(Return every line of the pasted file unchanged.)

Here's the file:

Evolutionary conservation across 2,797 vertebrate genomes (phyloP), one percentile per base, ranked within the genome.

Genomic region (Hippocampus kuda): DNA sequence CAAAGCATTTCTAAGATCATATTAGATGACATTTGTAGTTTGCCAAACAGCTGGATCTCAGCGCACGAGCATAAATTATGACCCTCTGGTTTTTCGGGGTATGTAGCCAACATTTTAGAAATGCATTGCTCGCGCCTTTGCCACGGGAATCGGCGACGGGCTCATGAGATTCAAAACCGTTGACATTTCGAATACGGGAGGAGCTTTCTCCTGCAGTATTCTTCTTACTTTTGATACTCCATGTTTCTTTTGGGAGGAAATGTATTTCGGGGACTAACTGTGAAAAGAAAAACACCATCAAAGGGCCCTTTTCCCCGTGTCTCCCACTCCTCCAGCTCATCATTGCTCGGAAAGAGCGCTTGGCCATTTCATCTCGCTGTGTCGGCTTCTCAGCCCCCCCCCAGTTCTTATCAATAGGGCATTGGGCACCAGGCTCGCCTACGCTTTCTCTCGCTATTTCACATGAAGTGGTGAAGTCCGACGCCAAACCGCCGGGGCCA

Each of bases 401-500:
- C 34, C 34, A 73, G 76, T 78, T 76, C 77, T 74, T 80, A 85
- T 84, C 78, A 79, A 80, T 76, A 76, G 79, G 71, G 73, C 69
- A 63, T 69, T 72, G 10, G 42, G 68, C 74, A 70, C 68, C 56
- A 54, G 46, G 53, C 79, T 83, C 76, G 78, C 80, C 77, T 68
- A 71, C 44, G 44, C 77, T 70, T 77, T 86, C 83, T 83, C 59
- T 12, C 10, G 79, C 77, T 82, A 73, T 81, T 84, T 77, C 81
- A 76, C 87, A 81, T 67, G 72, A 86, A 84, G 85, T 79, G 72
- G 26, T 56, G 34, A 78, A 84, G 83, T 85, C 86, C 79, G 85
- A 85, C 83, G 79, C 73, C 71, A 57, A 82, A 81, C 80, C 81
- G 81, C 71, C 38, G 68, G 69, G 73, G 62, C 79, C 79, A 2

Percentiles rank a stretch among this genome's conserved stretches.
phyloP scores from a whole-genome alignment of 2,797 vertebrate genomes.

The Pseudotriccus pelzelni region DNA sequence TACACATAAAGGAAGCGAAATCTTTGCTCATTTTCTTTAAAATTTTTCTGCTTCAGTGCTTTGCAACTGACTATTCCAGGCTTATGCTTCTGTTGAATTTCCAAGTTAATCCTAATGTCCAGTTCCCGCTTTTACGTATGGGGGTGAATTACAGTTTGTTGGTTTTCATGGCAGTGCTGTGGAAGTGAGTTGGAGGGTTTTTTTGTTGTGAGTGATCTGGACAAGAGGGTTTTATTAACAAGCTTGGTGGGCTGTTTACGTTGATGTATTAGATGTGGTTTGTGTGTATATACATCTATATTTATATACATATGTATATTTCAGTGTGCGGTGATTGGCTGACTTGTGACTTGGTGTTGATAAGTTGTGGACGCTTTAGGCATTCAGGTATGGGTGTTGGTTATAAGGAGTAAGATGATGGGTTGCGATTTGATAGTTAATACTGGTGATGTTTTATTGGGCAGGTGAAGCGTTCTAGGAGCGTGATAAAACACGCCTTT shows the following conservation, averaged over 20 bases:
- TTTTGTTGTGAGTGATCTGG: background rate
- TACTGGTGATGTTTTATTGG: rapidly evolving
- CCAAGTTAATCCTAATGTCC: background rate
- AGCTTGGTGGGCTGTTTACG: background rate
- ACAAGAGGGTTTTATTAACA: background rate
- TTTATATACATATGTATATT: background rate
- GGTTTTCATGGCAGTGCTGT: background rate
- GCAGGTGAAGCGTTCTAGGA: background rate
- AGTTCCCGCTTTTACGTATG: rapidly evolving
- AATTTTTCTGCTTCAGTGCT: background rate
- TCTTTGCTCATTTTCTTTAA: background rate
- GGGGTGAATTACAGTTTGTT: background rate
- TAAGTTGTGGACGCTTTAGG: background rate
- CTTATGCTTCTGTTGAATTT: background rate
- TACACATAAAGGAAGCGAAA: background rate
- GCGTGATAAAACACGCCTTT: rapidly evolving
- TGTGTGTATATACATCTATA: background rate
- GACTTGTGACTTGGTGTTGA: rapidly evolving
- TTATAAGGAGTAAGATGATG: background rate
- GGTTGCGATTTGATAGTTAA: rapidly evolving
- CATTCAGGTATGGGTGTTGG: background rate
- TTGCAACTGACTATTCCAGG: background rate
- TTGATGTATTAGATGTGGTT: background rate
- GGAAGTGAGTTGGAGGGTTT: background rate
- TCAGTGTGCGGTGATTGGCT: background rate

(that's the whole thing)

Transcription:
Evolutionary conservation across 2,797 vertebrate genomes (phyloP), one percentile per base, ranked within the genome.

Genomic region (Hippocampus kuda): DNA sequence CAAAGCATTTCTAAGATCATATTAGATGACATTTGTAGTTTGCCAAACAGCTGGATCTCAGCGCACGAGCATAAATTATGACCCTCTGGTTTTTCGGGGTATGTAGCCAACATTTTAGAAATGCATTGCTCGCGCCTTTGCCACGGGAATCGGCGACGGGCTCATGAGATTCAAAACCGTTGACATTTCGAATACGGGAGGAGCTTTCTCCTGCAGTATTCTTCTTACTTTTGATACTCCATGTTTCTTTTGGGAGGAAATGTATTTCGGGGACTAACTGTGAAAAGAAAAACACCATCAAAGGGCCCTTTTCCCCGTGTCTCCCACTCCTCCAGCTCATCATTGCTCGGAAAGAGCGCTTGGCCATTTCATCTCGCTGTGTCGGCTTCTCAGCCCCCCCCCAGTTCTTATCAATAGGGCATTGGGCACCAGGCTCGCCTACGCTTTCTCTCGCTATTTCACATGAAGTGGTGAAGTCCGACGCCAAACCGCCGGGGCCA

Each of bases 401-500:
- C 34, C 34, A 73, G 76, T 78, T 76, C 77, T 74, T 80, A 85
- T 84, C 78, A 79, A 80, T 76, A 76, G 79, G 71, G 73, C 69
- A 63, T 69, T 72, G 10, G 42, G 68, C 74, A 70, C 68, C 56
- A 54, G 46, G 53, C 79, T 83, C 76, G 78, C 80, C 77, T 68
- A 71, C 44, G 44, C 77, T 70, T 77, T 86, C 83, T 83, C 59
- T 12, C 10, G 79, C 77, T 82, A 73, T 81, T 84, T 77, C 81
- A 76, C 87, A 81, T 67, G 72, A 86, A 84, G 85, T 79, G 72
- G 26, T 56, G 34, A 78, A 84, G 83, T 85, C 86, C 79, G 85
- A 85, C 83, G 79, C 73, C 71, A 57, A 82, A 81, C 80, C 81
- G 81, C 71, C 38, G 68, G 69, G 73, G 62, C 79, C 79, A 2

Percentiles rank a stretch among this genome's conserved stretches.
phyloP scores from a whole-genome alignment of 2,797 vertebrate genomes.

The Pseudotriccus pelzelni region DNA sequence TACACATAAAGGAAGCGAAATCTTTGCTCATTTTCTTTAAAATTTTTCTGCTTCAGTGCTTTGCAACTGACTATTCCAGGCTTATGCTTCTGTTGAATTTCCAAGTTAATCCTAATGTCCAGTTCCCGCTTTTACGTATGGGGGTGAATTACAGTTTGTTGGTTTTCATGGCAGTGCTGTGGAAGTGAGTTGGAGGGTTTTTTTGTTGTGAGTGATCTGGACAAGAGGGTTTTATTAACAAGCTTGGTGGGCTGTTTACGTTGATGTATTAGATGTGGTTTGTGTGTATATACATCTATATTTATATACATATGTATATTTCAGTGTGCGGTGATTGGCTGACTTGTGACTTGGTGTTGATAAGTTGTGGACGCTTTAGGCATTCAGGTATGGGTGTTGGTTATAAGGAGTAAGATGATGGGTTGCGATTTGATAGTTAATACTGGTGATGTTTTATTGGGCAGGTGAAGCGTTCTAGGAGCGTGATAAAACACGCCTTT shows the following conservation, averaged over 20 bases:
- TTTTGTTGTGAGTGATCTGG: background rate
- TACTGGTGATGTTTTATTGG: rapidly evolving
- CCAAGTTAATCCTAATGTCC: background rate
- AGCTTGGTGGGCTGTTTACG: background rate
- ACAAGAGGGTTTTATTAACA: background rate
- TTTATATACATATGTATATT: background rate
- GGTTTTCATGGCAGTGCTGT: background rate
- GCAGGTGAAGCGTTCTAGGA: background rate
- AGTTCCCGCTTTTACGTATG: rapidly evolving
- AATTTTTCTGCTTCAGTGCT: background rate
- TCTTTGCTCATTTTCTTTAA: background rate
- GGGGTGAATTACAGTTTGTT: background rate
- TAAGTTGTGGACGCTTTAGG: background rate
- CTTATGCTTCTGTTGAATTT: background rate
- TACACATAAAGGAAGCGAAA: background rate
- GCGTGATAAAACACGCCTTT: rapidly evolving
- TGTGTGTATATACATCTATA: background rate
- GACTTGTGACTTGGTGTTGA: rapidly evolving
- TTATAAGGAGTAAGATGATG: background rate
- GGTTGCGATTTGATAGTTAA: rapidly evolving
- CATTCAGGTATGGGTGTTGG: background rate
- TTGCAACTGACTATTCCAGG: background rate
- TTGATGTATTAGATGTGGTT: background rate
- GGAAGTGAGTTGGAGGGTTT: background rate
- TCAGTGTGCGGTGATTGGCT: background rate